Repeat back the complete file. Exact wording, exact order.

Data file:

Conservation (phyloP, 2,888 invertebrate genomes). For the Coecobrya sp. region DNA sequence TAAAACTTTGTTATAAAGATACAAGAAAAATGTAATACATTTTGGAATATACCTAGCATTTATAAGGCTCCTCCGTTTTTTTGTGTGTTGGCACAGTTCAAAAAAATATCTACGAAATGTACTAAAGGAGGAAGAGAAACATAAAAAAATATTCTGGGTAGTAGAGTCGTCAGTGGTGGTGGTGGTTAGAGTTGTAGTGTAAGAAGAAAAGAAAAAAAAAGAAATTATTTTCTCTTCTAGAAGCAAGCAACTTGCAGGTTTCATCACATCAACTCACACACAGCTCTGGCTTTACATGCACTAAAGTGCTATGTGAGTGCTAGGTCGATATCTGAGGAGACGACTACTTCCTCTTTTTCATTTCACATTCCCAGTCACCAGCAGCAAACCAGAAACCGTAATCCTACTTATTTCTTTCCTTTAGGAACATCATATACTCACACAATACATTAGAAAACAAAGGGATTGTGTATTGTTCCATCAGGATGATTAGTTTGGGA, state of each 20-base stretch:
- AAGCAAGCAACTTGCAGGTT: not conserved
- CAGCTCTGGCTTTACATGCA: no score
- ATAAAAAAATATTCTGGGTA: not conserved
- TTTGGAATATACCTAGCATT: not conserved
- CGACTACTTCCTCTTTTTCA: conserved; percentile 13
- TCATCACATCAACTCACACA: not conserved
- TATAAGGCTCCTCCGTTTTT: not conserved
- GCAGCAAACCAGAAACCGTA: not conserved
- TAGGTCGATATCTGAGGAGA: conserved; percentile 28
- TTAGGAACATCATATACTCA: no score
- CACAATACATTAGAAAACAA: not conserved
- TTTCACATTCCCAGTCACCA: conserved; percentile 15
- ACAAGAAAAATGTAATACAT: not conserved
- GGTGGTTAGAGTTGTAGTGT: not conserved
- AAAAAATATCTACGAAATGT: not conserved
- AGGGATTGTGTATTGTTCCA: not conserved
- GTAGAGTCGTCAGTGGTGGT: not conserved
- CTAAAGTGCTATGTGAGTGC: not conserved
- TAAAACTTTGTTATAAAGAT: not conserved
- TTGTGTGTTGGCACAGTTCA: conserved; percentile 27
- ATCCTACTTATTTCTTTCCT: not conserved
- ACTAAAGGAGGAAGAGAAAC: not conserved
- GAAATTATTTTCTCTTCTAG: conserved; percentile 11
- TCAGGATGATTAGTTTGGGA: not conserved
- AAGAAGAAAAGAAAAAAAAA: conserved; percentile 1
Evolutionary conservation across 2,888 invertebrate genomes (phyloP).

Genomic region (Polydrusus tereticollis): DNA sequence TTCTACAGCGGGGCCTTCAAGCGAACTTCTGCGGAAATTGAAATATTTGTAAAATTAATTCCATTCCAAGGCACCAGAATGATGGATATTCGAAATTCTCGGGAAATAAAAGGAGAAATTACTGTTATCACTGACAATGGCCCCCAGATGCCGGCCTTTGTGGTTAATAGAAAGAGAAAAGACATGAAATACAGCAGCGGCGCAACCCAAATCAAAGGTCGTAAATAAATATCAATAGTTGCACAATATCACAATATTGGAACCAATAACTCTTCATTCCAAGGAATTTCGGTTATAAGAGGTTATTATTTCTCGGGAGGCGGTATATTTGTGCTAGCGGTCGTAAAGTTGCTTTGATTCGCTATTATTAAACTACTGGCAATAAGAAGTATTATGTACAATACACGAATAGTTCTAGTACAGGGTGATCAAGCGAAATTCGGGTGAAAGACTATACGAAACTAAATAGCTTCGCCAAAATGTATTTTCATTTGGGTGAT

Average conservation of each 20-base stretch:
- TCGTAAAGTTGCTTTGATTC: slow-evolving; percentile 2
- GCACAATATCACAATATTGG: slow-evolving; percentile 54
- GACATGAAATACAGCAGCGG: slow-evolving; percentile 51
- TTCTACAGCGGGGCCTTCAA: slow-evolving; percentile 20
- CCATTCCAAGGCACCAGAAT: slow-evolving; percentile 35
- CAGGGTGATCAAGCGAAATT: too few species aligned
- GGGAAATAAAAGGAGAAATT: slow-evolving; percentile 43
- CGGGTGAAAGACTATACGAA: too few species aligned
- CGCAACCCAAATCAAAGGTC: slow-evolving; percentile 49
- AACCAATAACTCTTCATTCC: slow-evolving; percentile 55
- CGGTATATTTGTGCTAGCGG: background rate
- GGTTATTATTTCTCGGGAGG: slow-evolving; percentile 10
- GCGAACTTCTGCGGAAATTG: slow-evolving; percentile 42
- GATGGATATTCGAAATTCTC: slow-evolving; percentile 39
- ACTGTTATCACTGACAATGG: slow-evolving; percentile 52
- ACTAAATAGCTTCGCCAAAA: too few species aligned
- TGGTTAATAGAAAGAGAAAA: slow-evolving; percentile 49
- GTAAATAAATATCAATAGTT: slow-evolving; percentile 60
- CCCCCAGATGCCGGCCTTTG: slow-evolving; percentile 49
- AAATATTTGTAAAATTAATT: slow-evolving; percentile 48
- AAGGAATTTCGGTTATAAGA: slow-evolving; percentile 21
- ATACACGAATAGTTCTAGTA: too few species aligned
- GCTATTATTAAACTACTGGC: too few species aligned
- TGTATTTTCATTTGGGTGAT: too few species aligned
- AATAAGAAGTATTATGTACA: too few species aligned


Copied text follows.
Conservation (phyloP, 2,888 invertebrate genomes). For the Coecobrya sp. region DNA sequence TAAAACTTTGTTATAAAGATACAAGAAAAATGTAATACATTTTGGAATATACCTAGCATTTATAAGGCTCCTCCGTTTTTTTGTGTGTTGGCACAGTTCAAAAAAATATCTACGAAATGTACTAAAGGAGGAAGAGAAACATAAAAAAATATTCTGGGTAGTAGAGTCGTCAGTGGTGGTGGTGGTTAGAGTTGTAGTGTAAGAAGAAAAGAAAAAAAAAGAAATTATTTTCTCTTCTAGAAGCAAGCAACTTGCAGGTTTCATCACATCAACTCACACACAGCTCTGGCTTTACATGCACTAAAGTGCTATGTGAGTGCTAGGTCGATATCTGAGGAGACGACTACTTCCTCTTTTTCATTTCACATTCCCAGTCACCAGCAGCAAACCAGAAACCGTAATCCTACTTATTTCTTTCCTTTAGGAACATCATATACTCACACAATACATTAGAAAACAAAGGGATTGTGTATTGTTCCATCAGGATGATTAGTTTGGGA, state of each 20-base stretch:
- AAGCAAGCAACTTGCAGGTT: not conserved
- CAGCTCTGGCTTTACATGCA: no score
- ATAAAAAAATATTCTGGGTA: not conserved
- TTTGGAATATACCTAGCATT: not conserved
- CGACTACTTCCTCTTTTTCA: conserved; percentile 13
- TCATCACATCAACTCACACA: not conserved
- TATAAGGCTCCTCCGTTTTT: not conserved
- GCAGCAAACCAGAAACCGTA: not conserved
- TAGGTCGATATCTGAGGAGA: conserved; percentile 28
- TTAGGAACATCATATACTCA: no score
- CACAATACATTAGAAAACAA: not conserved
- TTTCACATTCCCAGTCACCA: conserved; percentile 15
- ACAAGAAAAATGTAATACAT: not conserved
- GGTGGTTAGAGTTGTAGTGT: not conserved
- AAAAAATATCTACGAAATGT: not conserved
- AGGGATTGTGTATTGTTCCA: not conserved
- GTAGAGTCGTCAGTGGTGGT: not conserved
- CTAAAGTGCTATGTGAGTGC: not conserved
- TAAAACTTTGTTATAAAGAT: not conserved
- TTGTGTGTTGGCACAGTTCA: conserved; percentile 27
- ATCCTACTTATTTCTTTCCT: not conserved
- ACTAAAGGAGGAAGAGAAAC: not conserved
- GAAATTATTTTCTCTTCTAG: conserved; percentile 11
- TCAGGATGATTAGTTTGGGA: not conserved
- AAGAAGAAAAGAAAAAAAAA: conserved; percentile 1
Evolutionary conservation across 2,888 invertebrate genomes (phyloP).

Genomic region (Polydrusus tereticollis): DNA sequence TTCTACAGCGGGGCCTTCAAGCGAACTTCTGCGGAAATTGAAATATTTGTAAAATTAATTCCATTCCAAGGCACCAGAATGATGGATATTCGAAATTCTCGGGAAATAAAAGGAGAAATTACTGTTATCACTGACAATGGCCCCCAGATGCCGGCCTTTGTGGTTAATAGAAAGAGAAAAGACATGAAATACAGCAGCGGCGCAACCCAAATCAAAGGTCGTAAATAAATATCAATAGTTGCACAATATCACAATATTGGAACCAATAACTCTTCATTCCAAGGAATTTCGGTTATAAGAGGTTATTATTTCTCGGGAGGCGGTATATTTGTGCTAGCGGTCGTAAAGTTGCTTTGATTCGCTATTATTAAACTACTGGCAATAAGAAGTATTATGTACAATACACGAATAGTTCTAGTACAGGGTGATCAAGCGAAATTCGGGTGAAAGACTATACGAAACTAAATAGCTTCGCCAAAATGTATTTTCATTTGGGTGAT

Average conservation of each 20-base stretch:
- TCGTAAAGTTGCTTTGATTC: slow-evolving; percentile 2
- GCACAATATCACAATATTGG: slow-evolving; percentile 54
- GACATGAAATACAGCAGCGG: slow-evolving; percentile 51
- TTCTACAGCGGGGCCTTCAA: slow-evolving; percentile 20
- CCATTCCAAGGCACCAGAAT: slow-evolving; percentile 35
- CAGGGTGATCAAGCGAAATT: too few species aligned
- GGGAAATAAAAGGAGAAATT: slow-evolving; percentile 43
- CGGGTGAAAGACTATACGAA: too few species aligned
- CGCAACCCAAATCAAAGGTC: slow-evolving; percentile 49
- AACCAATAACTCTTCATTCC: slow-evolving; percentile 55
- CGGTATATTTGTGCTAGCGG: background rate
- GGTTATTATTTCTCGGGAGG: slow-evolving; percentile 10
- GCGAACTTCTGCGGAAATTG: slow-evolving; percentile 42
- GATGGATATTCGAAATTCTC: slow-evolving; percentile 39
- ACTGTTATCACTGACAATGG: slow-evolving; percentile 52
- ACTAAATAGCTTCGCCAAAA: too few species aligned
- TGGTTAATAGAAAGAGAAAA: slow-evolving; percentile 49
- GTAAATAAATATCAATAGTT: slow-evolving; percentile 60
- CCCCCAGATGCCGGCCTTTG: slow-evolving; percentile 49
- AAATATTTGTAAAATTAATT: slow-evolving; percentile 48
- AAGGAATTTCGGTTATAAGA: slow-evolving; percentile 21
- ATACACGAATAGTTCTAGTA: too few species aligned
- GCTATTATTAAACTACTGGC: too few species aligned
- TGTATTTTCATTTGGGTGAT: too few species aligned
- AATAAGAAGTATTATGTACA: too few species aligned